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'Green Building' May Yet Rise

INDEPENDENCE -- Finally. Construction is expected to resume on the oft-delayed Independence Station this summer

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The Independence Station project began in 2004 and stands unfinished in the city's downtown core.

INDEPENDENCE -- Finally.

Construction is expected to resume on the oft-delayed Independence Station this summer.

A dilemma involving the loss of a financial backer earlier this year for the 57,000-square-feet "green" complex has recently been resolved, said Steven Ribeiro, owner and principal developer.

Johnson Controls Inc., the project's management and general contracting firm, has recently secured replacement lenders Mass Mutual in New York and First Security Bank in Little Rock, Ark., Ribeiro said.

Structural inspections and cleaning on the site located at the corner of Monmouth and 2nd streets will be scheduled in the coming weeks. Actual work would "most definitely" begin within the next two months and proceed until the $15 million, mixed-use building is finished, Ribeiro said.

"I am very excited to announce that we can expect completion of this international landmark building by next summer," he said.

Ribeiro said he also wants to schedule "Independence Station: 101" meetings and tours of the site to clear up any lingering questions about the complex.

Ribeiro is pushing for a high ranking with the U.S. Green Building Council's Leadership in Energy and Environmental Design (LEED) program.

The organization awards points -- up to 69 -- for implementing efficient energy technologies and sustainable materials, and other conservation practices.

Independence Station is currently at 64 points and on its way to 66, which would make it the "greenest" structure in the world, Ribeiro said.

The project was met with great interest when it was announced in 2004, but has been chronically delayed because of lending problems stemming from design tweaks or updates of sophisticated temperature and electrical control systems. One financial backer failed earlier this year.

Ribeiro said he has approached and been turned down by more than 60 lending institutions in Oregon before Johnson Controls was able to facilitate a loan.

"The credit crisis has been the biggest issue," he said. "Banks have tightened up with such losses to people buying homes without adequate credit ... it's required them to be fearful and they shut everybody off and commercial money has dried up."

Another Ribeiro project, the 68-acre, mixed-use community Water's Edge in Kuna, Idaho, near Boise, also has been stalled because of a combination of city infrastructure and lending problems during the past four years.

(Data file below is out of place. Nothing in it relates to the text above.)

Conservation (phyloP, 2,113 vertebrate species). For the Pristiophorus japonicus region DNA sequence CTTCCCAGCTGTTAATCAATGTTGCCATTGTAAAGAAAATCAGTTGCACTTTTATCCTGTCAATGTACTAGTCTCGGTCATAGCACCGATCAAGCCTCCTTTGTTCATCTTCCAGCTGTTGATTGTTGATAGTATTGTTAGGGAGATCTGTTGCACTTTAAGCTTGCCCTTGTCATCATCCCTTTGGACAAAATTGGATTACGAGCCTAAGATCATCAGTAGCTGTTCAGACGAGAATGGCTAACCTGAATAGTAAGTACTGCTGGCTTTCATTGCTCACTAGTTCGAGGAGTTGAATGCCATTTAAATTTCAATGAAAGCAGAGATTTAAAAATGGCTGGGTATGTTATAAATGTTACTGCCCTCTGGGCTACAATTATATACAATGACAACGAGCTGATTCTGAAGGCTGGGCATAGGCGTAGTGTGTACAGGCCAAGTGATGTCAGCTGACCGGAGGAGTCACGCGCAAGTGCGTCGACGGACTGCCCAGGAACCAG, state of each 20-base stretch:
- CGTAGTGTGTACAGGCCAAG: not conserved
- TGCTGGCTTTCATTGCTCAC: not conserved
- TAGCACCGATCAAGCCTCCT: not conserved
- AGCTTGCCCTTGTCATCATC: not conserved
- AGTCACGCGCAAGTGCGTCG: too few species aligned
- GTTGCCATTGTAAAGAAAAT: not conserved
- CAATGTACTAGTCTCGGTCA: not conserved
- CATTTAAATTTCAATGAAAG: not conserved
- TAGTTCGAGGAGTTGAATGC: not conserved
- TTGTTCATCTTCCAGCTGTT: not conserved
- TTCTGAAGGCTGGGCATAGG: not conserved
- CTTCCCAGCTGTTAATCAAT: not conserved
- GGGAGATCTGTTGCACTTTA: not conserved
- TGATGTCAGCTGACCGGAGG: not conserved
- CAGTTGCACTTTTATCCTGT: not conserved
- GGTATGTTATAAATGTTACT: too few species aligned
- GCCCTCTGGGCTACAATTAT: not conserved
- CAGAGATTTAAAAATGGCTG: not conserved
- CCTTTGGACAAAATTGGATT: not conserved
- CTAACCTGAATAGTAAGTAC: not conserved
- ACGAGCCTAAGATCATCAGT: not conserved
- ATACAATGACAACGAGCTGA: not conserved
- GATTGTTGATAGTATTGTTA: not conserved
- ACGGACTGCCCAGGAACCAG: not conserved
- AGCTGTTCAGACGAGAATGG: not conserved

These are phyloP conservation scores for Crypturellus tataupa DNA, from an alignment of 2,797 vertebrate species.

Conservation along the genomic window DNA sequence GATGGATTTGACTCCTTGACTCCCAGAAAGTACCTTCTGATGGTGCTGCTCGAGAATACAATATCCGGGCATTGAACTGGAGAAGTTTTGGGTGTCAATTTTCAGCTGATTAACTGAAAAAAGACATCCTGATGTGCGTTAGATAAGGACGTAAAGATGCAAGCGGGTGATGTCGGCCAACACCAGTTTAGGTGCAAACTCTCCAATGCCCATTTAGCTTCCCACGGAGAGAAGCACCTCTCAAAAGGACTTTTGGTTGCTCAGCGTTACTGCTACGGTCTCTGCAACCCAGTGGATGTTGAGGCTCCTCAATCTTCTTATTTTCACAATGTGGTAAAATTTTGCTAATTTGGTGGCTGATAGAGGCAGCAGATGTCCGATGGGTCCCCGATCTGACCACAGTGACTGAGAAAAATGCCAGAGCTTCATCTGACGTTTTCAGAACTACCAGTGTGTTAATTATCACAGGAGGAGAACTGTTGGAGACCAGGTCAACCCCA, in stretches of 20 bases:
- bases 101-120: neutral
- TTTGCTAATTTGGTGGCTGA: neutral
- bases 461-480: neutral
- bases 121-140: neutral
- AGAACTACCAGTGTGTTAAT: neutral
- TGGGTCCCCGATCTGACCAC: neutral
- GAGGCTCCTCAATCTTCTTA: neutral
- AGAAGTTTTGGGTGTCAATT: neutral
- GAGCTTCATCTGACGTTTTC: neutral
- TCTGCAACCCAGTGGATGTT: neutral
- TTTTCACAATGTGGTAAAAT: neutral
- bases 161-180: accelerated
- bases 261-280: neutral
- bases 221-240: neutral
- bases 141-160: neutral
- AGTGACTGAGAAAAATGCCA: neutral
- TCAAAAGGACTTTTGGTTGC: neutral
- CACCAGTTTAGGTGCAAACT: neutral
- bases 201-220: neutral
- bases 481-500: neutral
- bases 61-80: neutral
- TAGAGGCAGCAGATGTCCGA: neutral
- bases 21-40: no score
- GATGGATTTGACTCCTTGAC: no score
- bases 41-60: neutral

Ribeiro said he was recently given a one-year extension to break ground on that development.

Independence Station has been showcased in several business and building publications for its proposed innovations during the past couple of years.

For example, the commercial and residential building will use photovoltaic cells on all its condominium roofs and on a canopy that will stretch from the facility over the parking lot.

The cells will automatically tilt from east to west to track movement of the sun. Captured energy will be stored in on-site battery banks to power the structure.

Locally, its notoriety has stemmed from its unfinished state.

"I understand because this is a building that's so different than a standard building," Ribeiro said. "If it was a video store, I could tell you when it was going to be finished.

"Some in town have been saying this couldn't be done, some have said this shouldn't be done, and one prominent local said I should lower my goal," Ribeiro said. "I say naysayers never make history."

Ribeiro has posted for lease advertising on the construction site in recent months. He said he hopes to include an Internet cafe, ice cream parlor and other businesses on the ground floor.

"There will be several stores there that will lease space for less than $1,000 per month," he said.

City Councilor James Kirkendall has voiced concern over the lack of visible progress on the building during the past few years.

"We've been frustrated, disappointed and had to field a lot of questions and we haven't had answers," he said.

He noted, however, that the council met with representatives from Johnson Controls on May 27 who guaranteed a completion date.

"This looks like the final solution and it looks good," Kirkendall said. "At this point, I'm excited about it.

"I can't say I could have said that a few months ago, but I can now."

For more information on the project: www.independencestation.com.

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